However, as a general rule of thumb, most people prefer to play with the heaviest string gauge they feel comfortable with for their style of music. That being said, there is no one gauge that is universally better than the other. Unfortunately, like everything else, there are trade-offs. Therefore, knowing the key differences between them can be useful.
Benefits Of Lighter Gauge Strings
Now that we’ve explained how to read the packaging, let’s talk about the actual pros and cons of lighter vs heavier gauge strings. By understanding the benefits and drawbacks of each, it will be easier to decide which are best for you.
1. There Is Less Tension, Improving Playability
The heavier your strings are, the more force is required to hold them down hard enough to make a sound when strummed.
This means that lighter strings are a bit easier to play, particularly for longer sessions without your fingers beginning to hurt. Although you may develop calluses more quickly with heavier strings, lighter strings are often recommended to beginners who wish to practice for extended periods of times.
Vintage guitars, or guitars with fragile necks may also benefit from lighter gauge strings. Heavy strings on some guitars may cause bowing of the neck. Truth be told though, this isn’t something you really need to worry about until you deliberately start going for string gauges that are beyond normal.
2. Lighter Strings Are Easier To Bend
This one is very easy to notice, and may make a world of difference for your playing.
If you’ve been having trouble bending notes on your guitar, you may benefit from restringing it with lighter gauge strings.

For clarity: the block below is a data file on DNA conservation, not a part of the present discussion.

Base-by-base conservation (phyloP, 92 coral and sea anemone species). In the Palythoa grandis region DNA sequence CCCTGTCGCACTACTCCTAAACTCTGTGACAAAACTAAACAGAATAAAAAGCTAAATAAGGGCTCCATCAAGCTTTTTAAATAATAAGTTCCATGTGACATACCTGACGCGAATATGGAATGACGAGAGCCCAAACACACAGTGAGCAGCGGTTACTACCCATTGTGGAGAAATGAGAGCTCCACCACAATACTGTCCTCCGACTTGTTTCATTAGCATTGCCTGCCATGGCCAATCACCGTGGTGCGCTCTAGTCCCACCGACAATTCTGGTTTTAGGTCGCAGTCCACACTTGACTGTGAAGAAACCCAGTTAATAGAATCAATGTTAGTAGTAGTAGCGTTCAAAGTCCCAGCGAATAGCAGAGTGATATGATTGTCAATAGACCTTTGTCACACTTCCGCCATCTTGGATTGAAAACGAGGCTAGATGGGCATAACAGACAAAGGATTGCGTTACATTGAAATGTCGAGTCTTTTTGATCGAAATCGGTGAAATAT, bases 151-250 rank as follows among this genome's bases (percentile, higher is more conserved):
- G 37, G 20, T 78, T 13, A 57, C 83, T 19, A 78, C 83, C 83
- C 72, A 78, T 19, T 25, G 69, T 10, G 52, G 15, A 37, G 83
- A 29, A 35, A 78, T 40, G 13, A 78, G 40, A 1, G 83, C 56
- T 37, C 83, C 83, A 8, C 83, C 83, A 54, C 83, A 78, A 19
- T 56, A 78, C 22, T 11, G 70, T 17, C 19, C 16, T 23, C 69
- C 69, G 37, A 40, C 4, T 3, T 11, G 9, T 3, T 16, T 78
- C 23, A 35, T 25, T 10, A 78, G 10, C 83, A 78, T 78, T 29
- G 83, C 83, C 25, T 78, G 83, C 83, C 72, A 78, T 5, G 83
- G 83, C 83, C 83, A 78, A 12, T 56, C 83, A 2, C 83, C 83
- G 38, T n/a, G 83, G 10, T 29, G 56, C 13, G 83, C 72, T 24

Funny story – when I first started playing guitar, I purchased a second before I really knew anything about guitar strings or the differences between them. I very quickly fell in love with that second guitar not because its sound was significantly nicer to me, but solely because it was so much easier to play bends. I have always been a huge Pink Floyd fan, and being able to actually play some of the solos due to how much nicer the strings felt was significant to me.
If you play a lot of fast solos or want strings that bend very easily, consider going with some lighter gauge strings. 9’s are a good starting point for easy bending, and 8’s are even easier – almost to the point where you’ll find yourself bending them on accident.
We recommend 9’s as a happy medium. Some beginners may still find them difficult to bend a whole step up, but practicing with them helps to build more finger strength. After trying 9’s out for a while, you may find that they are perfect. You will also have a good idea whether you want to move up to 10’s, or down to 8’s.
3. Easier Hammer-ons And Pull-offs
Lighter gauge strings are easier to do hammer-ons and pull-offs on, making it easier to play faster solos on them.
Of course, this doesn’t mean that it’s impossible to play fast solos with heavier strings, simply that it is easier to do so.
So, those are the primary benefits of lighter string gauges. Note that lighter strings do not make you any less of a guitar player. Many famous guitarists such as Jimmy Page, Chuck Berry, and Frank Zappa all used 8’s without shame. While we certainly recommend trying out a mixture of string gauges at some point, don’t feel bad about wanting to stick with lighter gauges.
Benefits Of Heavier Gauge Guitar Strings
As you can see, lighter gauge strings have some pretty compelling benefits! Of course, heavy gauge strings like 0.11’s, 0.12’s and beyond.
Note that these benefits are all relative. A jump from 8’s to 9’s will still show these benefits to a degree, and they will continue increasing as you move up string gauges.
1. Thicker, Fatter Tone
Many guitarists prefer the tone that comes from thicker strings, describing it as ‘thicker’, ‘fatter’, ’rounder’ and stronger. This is one of the most common reasons why guitarist’s often prefer to use the heaviest string gauge they are comfortable with – the tone is just nicer.